1. f) The process, insofar as it related to the matters of adverse criticism that the judge came to make against SW and PO, was manifestly unfair to a degree which wholly failed to meet the basic requirements of fairness established under Art 8 and/or common law. In short, the case that the judge came to find proved against SW and PO fell entirely outside the issues that were properly before the court in the proceedings and had been fairly litigated during the extensive hearing, the matters of potential adverse criticism had not been mentioned at all during the hearing by any party or by the judge, they had certainly never been ‘put’ to SW or PO and the judge did not raise them even after the evidence had closed and he was hearing submissions.

98.As will be apparent from this analysis of the issues in the context of ECHR Art 8, I regard the process adopted by the judge in the present case to have fallen short by a very wide margin of that which basic fairness requires in these circumstances. The occasions on which such circumstances may occur, or develop during proceedings, will, I anticipate, be rare. This judgment should be seen by the profession and the family judiciary to be a particular, bespoke, response to a highly unusual combination of the following factors:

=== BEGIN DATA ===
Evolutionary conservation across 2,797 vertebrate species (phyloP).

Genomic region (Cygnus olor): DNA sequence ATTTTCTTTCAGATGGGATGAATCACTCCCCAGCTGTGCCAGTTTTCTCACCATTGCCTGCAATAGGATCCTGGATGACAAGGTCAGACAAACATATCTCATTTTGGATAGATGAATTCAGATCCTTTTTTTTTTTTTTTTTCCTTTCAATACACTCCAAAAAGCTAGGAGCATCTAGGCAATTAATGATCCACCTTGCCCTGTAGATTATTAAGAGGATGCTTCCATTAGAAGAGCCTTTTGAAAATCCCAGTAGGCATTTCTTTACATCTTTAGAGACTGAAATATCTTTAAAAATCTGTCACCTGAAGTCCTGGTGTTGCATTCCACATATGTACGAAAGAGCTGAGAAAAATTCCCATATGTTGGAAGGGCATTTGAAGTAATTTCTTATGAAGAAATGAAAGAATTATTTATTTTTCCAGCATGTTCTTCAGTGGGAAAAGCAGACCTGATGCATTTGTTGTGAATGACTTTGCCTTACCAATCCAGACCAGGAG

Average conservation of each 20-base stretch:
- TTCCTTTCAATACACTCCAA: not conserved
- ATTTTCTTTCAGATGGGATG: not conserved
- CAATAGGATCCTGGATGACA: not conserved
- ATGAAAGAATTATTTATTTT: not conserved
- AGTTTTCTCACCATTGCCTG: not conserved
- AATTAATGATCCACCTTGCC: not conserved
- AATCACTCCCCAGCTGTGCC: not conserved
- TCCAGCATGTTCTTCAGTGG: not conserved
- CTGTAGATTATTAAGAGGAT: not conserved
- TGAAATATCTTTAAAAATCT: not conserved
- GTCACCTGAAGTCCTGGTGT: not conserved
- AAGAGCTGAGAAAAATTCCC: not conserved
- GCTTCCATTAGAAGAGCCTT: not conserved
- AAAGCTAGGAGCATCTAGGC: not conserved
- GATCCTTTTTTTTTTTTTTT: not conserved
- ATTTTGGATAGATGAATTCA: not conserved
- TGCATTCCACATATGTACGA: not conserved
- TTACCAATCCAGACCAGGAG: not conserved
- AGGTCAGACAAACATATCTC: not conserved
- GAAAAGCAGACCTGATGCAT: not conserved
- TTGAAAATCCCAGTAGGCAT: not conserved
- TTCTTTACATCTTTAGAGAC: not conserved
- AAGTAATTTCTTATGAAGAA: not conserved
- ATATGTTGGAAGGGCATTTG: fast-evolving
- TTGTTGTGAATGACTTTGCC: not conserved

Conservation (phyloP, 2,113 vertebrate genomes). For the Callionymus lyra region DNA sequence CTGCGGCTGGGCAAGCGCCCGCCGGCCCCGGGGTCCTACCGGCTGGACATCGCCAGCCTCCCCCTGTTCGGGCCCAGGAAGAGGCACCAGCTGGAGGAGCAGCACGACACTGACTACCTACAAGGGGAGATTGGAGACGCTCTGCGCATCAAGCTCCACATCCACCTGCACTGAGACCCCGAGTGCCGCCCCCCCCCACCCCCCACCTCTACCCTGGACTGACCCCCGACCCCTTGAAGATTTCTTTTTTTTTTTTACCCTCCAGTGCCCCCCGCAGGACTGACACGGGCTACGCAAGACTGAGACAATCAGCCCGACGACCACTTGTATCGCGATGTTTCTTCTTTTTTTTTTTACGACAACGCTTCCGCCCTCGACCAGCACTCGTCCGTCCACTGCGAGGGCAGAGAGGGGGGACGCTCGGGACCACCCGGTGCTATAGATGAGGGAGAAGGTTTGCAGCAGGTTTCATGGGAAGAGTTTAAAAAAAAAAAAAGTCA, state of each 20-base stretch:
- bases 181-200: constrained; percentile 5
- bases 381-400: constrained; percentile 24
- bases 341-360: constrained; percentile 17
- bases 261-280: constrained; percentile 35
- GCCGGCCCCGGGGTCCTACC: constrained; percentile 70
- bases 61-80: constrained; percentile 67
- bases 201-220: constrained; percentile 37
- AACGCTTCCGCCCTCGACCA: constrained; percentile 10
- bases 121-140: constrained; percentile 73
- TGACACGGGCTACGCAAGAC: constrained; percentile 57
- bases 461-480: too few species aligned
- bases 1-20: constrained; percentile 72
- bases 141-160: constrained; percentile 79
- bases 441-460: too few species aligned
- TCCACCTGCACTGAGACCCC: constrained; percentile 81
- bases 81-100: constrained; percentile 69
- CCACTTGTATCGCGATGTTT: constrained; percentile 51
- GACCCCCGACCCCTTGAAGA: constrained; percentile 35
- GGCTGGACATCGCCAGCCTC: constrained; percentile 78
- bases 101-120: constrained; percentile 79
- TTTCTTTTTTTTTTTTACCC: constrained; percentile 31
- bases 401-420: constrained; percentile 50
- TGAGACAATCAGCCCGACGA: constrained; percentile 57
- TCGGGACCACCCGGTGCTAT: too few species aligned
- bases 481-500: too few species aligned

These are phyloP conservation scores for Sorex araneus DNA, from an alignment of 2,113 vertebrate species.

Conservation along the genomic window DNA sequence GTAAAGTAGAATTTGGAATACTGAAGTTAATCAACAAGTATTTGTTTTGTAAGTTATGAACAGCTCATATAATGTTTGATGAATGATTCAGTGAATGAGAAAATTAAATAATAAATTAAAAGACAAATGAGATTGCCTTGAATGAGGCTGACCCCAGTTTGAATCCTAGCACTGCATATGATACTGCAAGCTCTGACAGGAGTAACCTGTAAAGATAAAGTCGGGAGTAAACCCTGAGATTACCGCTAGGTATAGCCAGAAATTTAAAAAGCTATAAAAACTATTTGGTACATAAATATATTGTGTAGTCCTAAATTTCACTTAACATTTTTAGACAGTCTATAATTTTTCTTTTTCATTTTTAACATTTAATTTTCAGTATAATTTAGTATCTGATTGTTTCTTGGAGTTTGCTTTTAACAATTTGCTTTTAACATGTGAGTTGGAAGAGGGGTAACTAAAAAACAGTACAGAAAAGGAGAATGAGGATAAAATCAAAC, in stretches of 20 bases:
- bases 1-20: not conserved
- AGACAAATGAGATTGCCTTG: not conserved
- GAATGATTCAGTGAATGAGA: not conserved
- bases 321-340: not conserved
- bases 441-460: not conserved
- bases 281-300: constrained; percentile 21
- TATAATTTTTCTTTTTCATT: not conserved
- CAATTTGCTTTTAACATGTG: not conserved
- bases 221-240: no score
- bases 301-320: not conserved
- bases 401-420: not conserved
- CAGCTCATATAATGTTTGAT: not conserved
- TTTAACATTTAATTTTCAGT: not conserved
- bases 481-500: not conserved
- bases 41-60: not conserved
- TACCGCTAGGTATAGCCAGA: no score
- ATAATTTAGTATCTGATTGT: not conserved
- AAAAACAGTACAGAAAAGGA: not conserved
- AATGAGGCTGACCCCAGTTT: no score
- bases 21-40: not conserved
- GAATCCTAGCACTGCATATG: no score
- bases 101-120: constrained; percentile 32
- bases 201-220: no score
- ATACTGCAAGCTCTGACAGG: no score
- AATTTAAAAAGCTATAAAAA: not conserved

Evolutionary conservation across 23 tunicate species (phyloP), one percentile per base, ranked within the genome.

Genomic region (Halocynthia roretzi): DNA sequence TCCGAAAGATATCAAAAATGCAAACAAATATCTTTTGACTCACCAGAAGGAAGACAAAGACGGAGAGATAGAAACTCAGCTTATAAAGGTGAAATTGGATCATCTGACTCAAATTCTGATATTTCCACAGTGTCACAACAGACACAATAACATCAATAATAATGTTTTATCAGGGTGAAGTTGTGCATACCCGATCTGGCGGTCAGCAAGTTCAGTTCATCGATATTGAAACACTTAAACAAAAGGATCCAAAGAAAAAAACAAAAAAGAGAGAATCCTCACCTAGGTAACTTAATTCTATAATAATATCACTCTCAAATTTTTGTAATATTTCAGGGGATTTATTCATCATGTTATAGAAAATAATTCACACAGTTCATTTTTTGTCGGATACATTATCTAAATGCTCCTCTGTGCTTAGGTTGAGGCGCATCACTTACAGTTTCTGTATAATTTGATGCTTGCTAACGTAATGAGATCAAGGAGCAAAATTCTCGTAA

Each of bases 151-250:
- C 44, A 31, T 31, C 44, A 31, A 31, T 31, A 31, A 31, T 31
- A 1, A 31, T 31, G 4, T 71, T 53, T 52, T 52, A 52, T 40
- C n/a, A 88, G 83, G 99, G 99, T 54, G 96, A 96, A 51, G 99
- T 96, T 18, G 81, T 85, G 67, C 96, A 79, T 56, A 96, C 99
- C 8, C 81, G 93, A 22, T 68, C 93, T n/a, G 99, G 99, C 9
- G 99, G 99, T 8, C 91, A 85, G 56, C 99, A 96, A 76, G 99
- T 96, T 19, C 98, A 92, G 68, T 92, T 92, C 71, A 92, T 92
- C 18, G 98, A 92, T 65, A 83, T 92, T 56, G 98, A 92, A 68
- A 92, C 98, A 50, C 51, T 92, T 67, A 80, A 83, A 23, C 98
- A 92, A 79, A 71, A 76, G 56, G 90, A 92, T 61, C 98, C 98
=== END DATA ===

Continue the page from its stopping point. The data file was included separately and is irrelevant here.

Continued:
1. a) a judge considering himself or herself to be driven to make highly critical findings against professional witnesses, where

 

  1. b) such findings have played no part in the case presented by any party during the proceedings, and where

 

  1. c) the judge has chosen not to raise the matters of criticism him/herself at any stage prior to judgment.

 

99.The fact that, so far as can be identified, this is the first occasion that such circumstances have been brought on appeal may indicate that the situation that developed in the present case may be a vanishingly rare one. For my part, as the reader of very many judgments from family judges during the course of the past five years, I can detect no need whatsoever for there to be a change in the overall approach that is taken by judges.